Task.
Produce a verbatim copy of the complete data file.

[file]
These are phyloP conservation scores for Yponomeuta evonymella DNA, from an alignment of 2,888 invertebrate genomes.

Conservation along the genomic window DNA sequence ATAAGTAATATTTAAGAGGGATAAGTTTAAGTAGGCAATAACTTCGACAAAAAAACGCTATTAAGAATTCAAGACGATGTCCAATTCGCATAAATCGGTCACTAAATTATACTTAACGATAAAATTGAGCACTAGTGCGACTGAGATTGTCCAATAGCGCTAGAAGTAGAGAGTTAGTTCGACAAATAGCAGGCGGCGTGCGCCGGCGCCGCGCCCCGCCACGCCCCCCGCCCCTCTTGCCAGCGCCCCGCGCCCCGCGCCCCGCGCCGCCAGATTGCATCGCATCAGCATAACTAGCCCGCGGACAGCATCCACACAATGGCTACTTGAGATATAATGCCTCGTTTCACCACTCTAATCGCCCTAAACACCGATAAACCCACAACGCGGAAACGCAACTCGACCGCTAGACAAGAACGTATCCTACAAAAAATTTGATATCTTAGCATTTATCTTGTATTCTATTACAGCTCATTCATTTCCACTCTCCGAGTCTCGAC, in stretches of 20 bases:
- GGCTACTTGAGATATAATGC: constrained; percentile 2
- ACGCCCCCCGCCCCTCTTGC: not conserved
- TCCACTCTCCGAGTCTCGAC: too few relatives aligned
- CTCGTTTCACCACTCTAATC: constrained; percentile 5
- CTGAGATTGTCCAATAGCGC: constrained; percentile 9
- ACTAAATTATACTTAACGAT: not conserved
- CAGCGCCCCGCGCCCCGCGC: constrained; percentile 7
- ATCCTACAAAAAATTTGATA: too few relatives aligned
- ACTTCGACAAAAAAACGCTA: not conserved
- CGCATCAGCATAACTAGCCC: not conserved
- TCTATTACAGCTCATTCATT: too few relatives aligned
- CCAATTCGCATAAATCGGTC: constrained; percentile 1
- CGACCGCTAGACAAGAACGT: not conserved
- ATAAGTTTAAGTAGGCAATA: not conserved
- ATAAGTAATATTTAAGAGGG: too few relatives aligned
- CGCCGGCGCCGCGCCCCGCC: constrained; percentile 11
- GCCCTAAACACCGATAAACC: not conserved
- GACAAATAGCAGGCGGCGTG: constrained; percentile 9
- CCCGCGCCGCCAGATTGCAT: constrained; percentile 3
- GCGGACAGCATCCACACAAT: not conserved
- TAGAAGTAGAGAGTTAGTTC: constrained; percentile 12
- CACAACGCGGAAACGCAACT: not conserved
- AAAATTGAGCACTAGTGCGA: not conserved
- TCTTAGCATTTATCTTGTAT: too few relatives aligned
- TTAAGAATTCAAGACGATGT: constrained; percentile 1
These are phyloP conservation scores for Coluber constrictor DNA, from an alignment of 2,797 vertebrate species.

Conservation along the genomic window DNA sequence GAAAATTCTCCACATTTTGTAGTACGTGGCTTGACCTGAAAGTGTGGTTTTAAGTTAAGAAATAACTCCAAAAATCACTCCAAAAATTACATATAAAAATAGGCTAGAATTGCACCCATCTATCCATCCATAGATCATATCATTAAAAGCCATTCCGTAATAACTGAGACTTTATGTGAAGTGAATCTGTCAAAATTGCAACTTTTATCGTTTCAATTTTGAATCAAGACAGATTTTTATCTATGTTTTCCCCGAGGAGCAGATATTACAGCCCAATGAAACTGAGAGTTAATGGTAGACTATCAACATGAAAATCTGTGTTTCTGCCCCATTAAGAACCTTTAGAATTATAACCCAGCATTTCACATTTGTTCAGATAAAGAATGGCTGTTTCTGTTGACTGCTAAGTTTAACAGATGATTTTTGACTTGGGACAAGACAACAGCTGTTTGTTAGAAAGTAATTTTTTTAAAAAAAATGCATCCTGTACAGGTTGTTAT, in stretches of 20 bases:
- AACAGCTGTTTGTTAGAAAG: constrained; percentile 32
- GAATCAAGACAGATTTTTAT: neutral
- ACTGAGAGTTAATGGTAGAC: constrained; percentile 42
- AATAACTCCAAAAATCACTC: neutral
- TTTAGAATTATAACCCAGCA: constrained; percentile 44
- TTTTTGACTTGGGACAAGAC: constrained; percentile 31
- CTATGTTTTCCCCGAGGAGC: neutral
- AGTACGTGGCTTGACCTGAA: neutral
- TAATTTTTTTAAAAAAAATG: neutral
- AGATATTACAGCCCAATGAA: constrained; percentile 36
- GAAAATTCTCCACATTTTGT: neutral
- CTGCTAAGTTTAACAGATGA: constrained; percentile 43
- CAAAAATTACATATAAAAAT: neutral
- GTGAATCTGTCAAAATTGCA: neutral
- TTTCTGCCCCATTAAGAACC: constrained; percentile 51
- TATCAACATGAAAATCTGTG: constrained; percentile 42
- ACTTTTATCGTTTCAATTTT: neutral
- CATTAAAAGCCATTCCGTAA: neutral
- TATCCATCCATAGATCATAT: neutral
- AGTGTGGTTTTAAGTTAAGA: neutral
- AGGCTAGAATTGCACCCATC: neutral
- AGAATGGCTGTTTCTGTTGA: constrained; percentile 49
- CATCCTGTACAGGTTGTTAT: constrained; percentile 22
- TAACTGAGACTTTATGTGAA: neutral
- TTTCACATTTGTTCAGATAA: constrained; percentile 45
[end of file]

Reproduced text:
These are phyloP conservation scores for Yponomeuta evonymella DNA, from an alignment of 2,888 invertebrate genomes.

Conservation along the genomic window DNA sequence ATAAGTAATATTTAAGAGGGATAAGTTTAAGTAGGCAATAACTTCGACAAAAAAACGCTATTAAGAATTCAAGACGATGTCCAATTCGCATAAATCGGTCACTAAATTATACTTAACGATAAAATTGAGCACTAGTGCGACTGAGATTGTCCAATAGCGCTAGAAGTAGAGAGTTAGTTCGACAAATAGCAGGCGGCGTGCGCCGGCGCCGCGCCCCGCCACGCCCCCCGCCCCTCTTGCCAGCGCCCCGCGCCCCGCGCCCCGCGCCGCCAGATTGCATCGCATCAGCATAACTAGCCCGCGGACAGCATCCACACAATGGCTACTTGAGATATAATGCCTCGTTTCACCACTCTAATCGCCCTAAACACCGATAAACCCACAACGCGGAAACGCAACTCGACCGCTAGACAAGAACGTATCCTACAAAAAATTTGATATCTTAGCATTTATCTTGTATTCTATTACAGCTCATTCATTTCCACTCTCCGAGTCTCGAC, in stretches of 20 bases:
- GGCTACTTGAGATATAATGC: constrained; percentile 2
- ACGCCCCCCGCCCCTCTTGC: not conserved
- TCCACTCTCCGAGTCTCGAC: too few relatives aligned
- CTCGTTTCACCACTCTAATC: constrained; percentile 5
- CTGAGATTGTCCAATAGCGC: constrained; percentile 9
- ACTAAATTATACTTAACGAT: not conserved
- CAGCGCCCCGCGCCCCGCGC: constrained; percentile 7
- ATCCTACAAAAAATTTGATA: too few relatives aligned
- ACTTCGACAAAAAAACGCTA: not conserved
- CGCATCAGCATAACTAGCCC: not conserved
- TCTATTACAGCTCATTCATT: too few relatives aligned
- CCAATTCGCATAAATCGGTC: constrained; percentile 1
- CGACCGCTAGACAAGAACGT: not conserved
- ATAAGTTTAAGTAGGCAATA: not conserved
- ATAAGTAATATTTAAGAGGG: too few relatives aligned
- CGCCGGCGCCGCGCCCCGCC: constrained; percentile 11
- GCCCTAAACACCGATAAACC: not conserved
- GACAAATAGCAGGCGGCGTG: constrained; percentile 9
- CCCGCGCCGCCAGATTGCAT: constrained; percentile 3
- GCGGACAGCATCCACACAAT: not conserved
- TAGAAGTAGAGAGTTAGTTC: constrained; percentile 12
- CACAACGCGGAAACGCAACT: not conserved
- AAAATTGAGCACTAGTGCGA: not conserved
- TCTTAGCATTTATCTTGTAT: too few relatives aligned
- TTAAGAATTCAAGACGATGT: constrained; percentile 1
These are phyloP conservation scores for Coluber constrictor DNA, from an alignment of 2,797 vertebrate species.

Conservation along the genomic window DNA sequence GAAAATTCTCCACATTTTGTAGTACGTGGCTTGACCTGAAAGTGTGGTTTTAAGTTAAGAAATAACTCCAAAAATCACTCCAAAAATTACATATAAAAATAGGCTAGAATTGCACCCATCTATCCATCCATAGATCATATCATTAAAAGCCATTCCGTAATAACTGAGACTTTATGTGAAGTGAATCTGTCAAAATTGCAACTTTTATCGTTTCAATTTTGAATCAAGACAGATTTTTATCTATGTTTTCCCCGAGGAGCAGATATTACAGCCCAATGAAACTGAGAGTTAATGGTAGACTATCAACATGAAAATCTGTGTTTCTGCCCCATTAAGAACCTTTAGAATTATAACCCAGCATTTCACATTTGTTCAGATAAAGAATGGCTGTTTCTGTTGACTGCTAAGTTTAACAGATGATTTTTGACTTGGGACAAGACAACAGCTGTTTGTTAGAAAGTAATTTTTTTAAAAAAAATGCATCCTGTACAGGTTGTTAT, in stretches of 20 bases:
- AACAGCTGTTTGTTAGAAAG: constrained; percentile 32
- GAATCAAGACAGATTTTTAT: neutral
- ACTGAGAGTTAATGGTAGAC: constrained; percentile 42
- AATAACTCCAAAAATCACTC: neutral
- TTTAGAATTATAACCCAGCA: constrained; percentile 44
- TTTTTGACTTGGGACAAGAC: constrained; percentile 31
- CTATGTTTTCCCCGAGGAGC: neutral
- AGTACGTGGCTTGACCTGAA: neutral
- TAATTTTTTTAAAAAAAATG: neutral
- AGATATTACAGCCCAATGAA: constrained; percentile 36
- GAAAATTCTCCACATTTTGT: neutral
- CTGCTAAGTTTAACAGATGA: constrained; percentile 43
- CAAAAATTACATATAAAAAT: neutral
- GTGAATCTGTCAAAATTGCA: neutral
- TTTCTGCCCCATTAAGAACC: constrained; percentile 51
- TATCAACATGAAAATCTGTG: constrained; percentile 42
- ACTTTTATCGTTTCAATTTT: neutral
- CATTAAAAGCCATTCCGTAA: neutral
- TATCCATCCATAGATCATAT: neutral
- AGTGTGGTTTTAAGTTAAGA: neutral
- AGGCTAGAATTGCACCCATC: neutral
- AGAATGGCTGTTTCTGTTGA: constrained; percentile 49
- CATCCTGTACAGGTTGTTAT: constrained; percentile 22
- TAACTGAGACTTTATGTGAA: neutral
- TTTCACATTTGTTCAGATAA: constrained; percentile 45